adherence to their prescribed regimen.

The product is awaiting approval in combination with Lilly’s Prozac for the treatment of bipolar
depression and with duloxetine for the treatment of stress urinary incontinence. Lilly also has
developed an intramuscular formulation of Zyprexa, which is awaiting U.S. approval. In addition,
the company is developing a deport formulation, which is planned for submission in 2005.

“Lilly began thinking about a life-cycle plan for Zyprexa very early on,” says Alan Breier, M.D., VP
of pharmaceutical products for Lilly and Zyprexa product team leader. “Zyprexa was launched in
late 1996 and has patent life to 2011 with development programs taking anywhere from three to
six years for a single project. Lilly began thinking about new line extensions and indications fairly
early on, indications that always have to be measured by the efficacy of the molecule. As the
molecule goes forward, we launch with a given indication; in Zyprexa’s case it was schizophrenia.
But there were reports coming in that bipolar patients seemed to be getting a good clinical
response.

“We met with FDA, talked about what would be required to pursue an indication for bipolar
disorder, designed a clinical program that would meet those requirements, conducted the
program, analyzed the data, and sent it in. Lilly was able to achieve a short-term treatment bipolar
disorder indication for Zyprexa when that work was approved by FDA.”

Zyprexa is Lilly’s top-selling product, generating $3.69 billion is sales in 2002, an increase of 20%
compared with 2001 sales of $3.09 billion. Lilly managers are strong believers in thorough
planning, which leaves little to chance.

“It is a lot better to be forward-thinking,” Dr. Breier told R&D Directions. “A road map would
contain the things scientists and researchers are talking about, such as are there cousin
disorders or disorders that are likely to be amenable to treatment by the agent. For example for
the Prozac-type drugs, there are conditions that are very similar to depression like social anxiety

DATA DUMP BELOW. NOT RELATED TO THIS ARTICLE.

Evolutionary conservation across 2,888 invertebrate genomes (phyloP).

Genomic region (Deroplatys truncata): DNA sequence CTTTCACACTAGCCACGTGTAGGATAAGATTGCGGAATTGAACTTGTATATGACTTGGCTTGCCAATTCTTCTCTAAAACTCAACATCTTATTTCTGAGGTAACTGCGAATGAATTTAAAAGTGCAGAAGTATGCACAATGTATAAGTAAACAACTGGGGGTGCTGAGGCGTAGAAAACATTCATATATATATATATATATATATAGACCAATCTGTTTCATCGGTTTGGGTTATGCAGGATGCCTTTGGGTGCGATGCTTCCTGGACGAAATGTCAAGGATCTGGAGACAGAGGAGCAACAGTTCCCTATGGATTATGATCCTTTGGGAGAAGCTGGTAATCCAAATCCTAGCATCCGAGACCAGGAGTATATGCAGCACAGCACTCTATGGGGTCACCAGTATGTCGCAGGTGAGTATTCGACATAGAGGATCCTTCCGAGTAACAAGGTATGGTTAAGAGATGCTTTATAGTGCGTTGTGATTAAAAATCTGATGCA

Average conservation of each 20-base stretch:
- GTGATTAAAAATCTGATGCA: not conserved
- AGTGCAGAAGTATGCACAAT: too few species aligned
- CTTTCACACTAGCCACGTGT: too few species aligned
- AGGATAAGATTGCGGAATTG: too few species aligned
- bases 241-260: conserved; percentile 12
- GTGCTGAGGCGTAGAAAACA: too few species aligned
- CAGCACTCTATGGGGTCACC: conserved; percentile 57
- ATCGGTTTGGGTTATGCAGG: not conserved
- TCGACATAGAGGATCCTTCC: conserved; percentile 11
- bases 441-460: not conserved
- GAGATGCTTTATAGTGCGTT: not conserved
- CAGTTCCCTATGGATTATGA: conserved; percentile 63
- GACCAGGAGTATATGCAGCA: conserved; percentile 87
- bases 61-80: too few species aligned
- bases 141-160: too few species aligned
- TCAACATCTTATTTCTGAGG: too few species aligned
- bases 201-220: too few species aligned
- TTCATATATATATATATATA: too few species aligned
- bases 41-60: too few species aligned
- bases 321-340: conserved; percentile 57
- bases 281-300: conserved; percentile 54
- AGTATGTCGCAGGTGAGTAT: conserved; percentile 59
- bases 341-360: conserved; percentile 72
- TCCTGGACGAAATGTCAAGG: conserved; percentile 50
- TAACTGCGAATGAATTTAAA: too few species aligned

and panic disorder — disorders that probably share some common biological roots. Lilly might
create a plan that would look first at depression, and if that’s successful and gets on the market,
we might want to find some preliminary information to determine if it will it be effective for social
anxiety. Then we approach FDA and get approval for a Phase III trial for social anxiety. We can
go down a route like that, having a rough sketch of what that future life-cycle plan might look like
— all things that are able to demonstrate safety and efficacy.”

Novartis product leaders have found that molecular mapping has resulted in life extension for its
hypertension product Diovan (valsartan), which in 2002 became Novartis’ best-selling product,
with worldwide sales of $1.67 billion.

Diovan is approved for first-line treatment of high blood pressure in the United States and more
than 80 other countries. Diovan is also the only angiotensin II receptor blocker to be approved for
the treatment of heart failure in patients who are intolerant of angiotensin converting enzyme
inhibitors. Diovan is the leading angiotensin II receptor blocker in the United States and one of the
fastest-growing agents among the top 10 branded prescription antihypertensives on the market.

Novartis is applying life-cycle management to all its key brands, sometimes testing thousands of
patients in megatrials.

“Diovan is a good example of successful development through life-cycle management,” says
Jean-Jacques Garaud, M.D., senior VP, head of clinical research and development, Novartis
(novartis.com). “Particularly around two things: the development of a combination product called
Co-Diovan and the development of megatrials in different patient populations. We are running
four megatrials with the Diovan family.”

Diovan is supported by the world’s largest clinical trial program with an angiotensin II receptor
blocker, involving more than 45,000 patients, including 8,000 patients with diabetes. Several
ongoing clinical trials are investigating new applications for Diovan across the cardiovascular
disease continuum. These trials include Valient (Valsartan In Acute Myocardial infarction), Value
(high-risk patients with hypertension), Navigator (patients with impaired glucose tolerance, or pre-
diabetes, at high risk for cardiovascular events), and the recently completed Val-Heft, one of the
largest studies ever completed in heart failure. Running these megatrials sets Novartis apart from
other pharmaceutical companies.

“Novartis has something that is unique, which is to be heavily involved after the approval of the
drug or sometimes right before the approval of the drug with megatrials,” Dr. Garaud told R&D
Directions. “We believe that megatrials are a way of impacting how medicine is practiced. As a
result, if the data is positive, we can also positively have a lasting impact in the area of public
health, as well as the commercialization and the value of a product. It is something that we have
done a lot, particularly in our antihypertensive area, with Diovan and Lotrel. This is an area that
helps a lot to support the extension and the understanding of a given product.”
Line extensions and indications are critical to the continued financial success for pharmaceutical
companies because in the next five years the pharmaceutical industry faces the potential loss of
billions of dollars in revenue to generic competition.

The increasing cost of drug development, now estimated to be in excess of $800 million for a
successful product launch of a new molecular entity, demonstrates the increasing connection
between early-stage product management and research and development cost-effectiveness.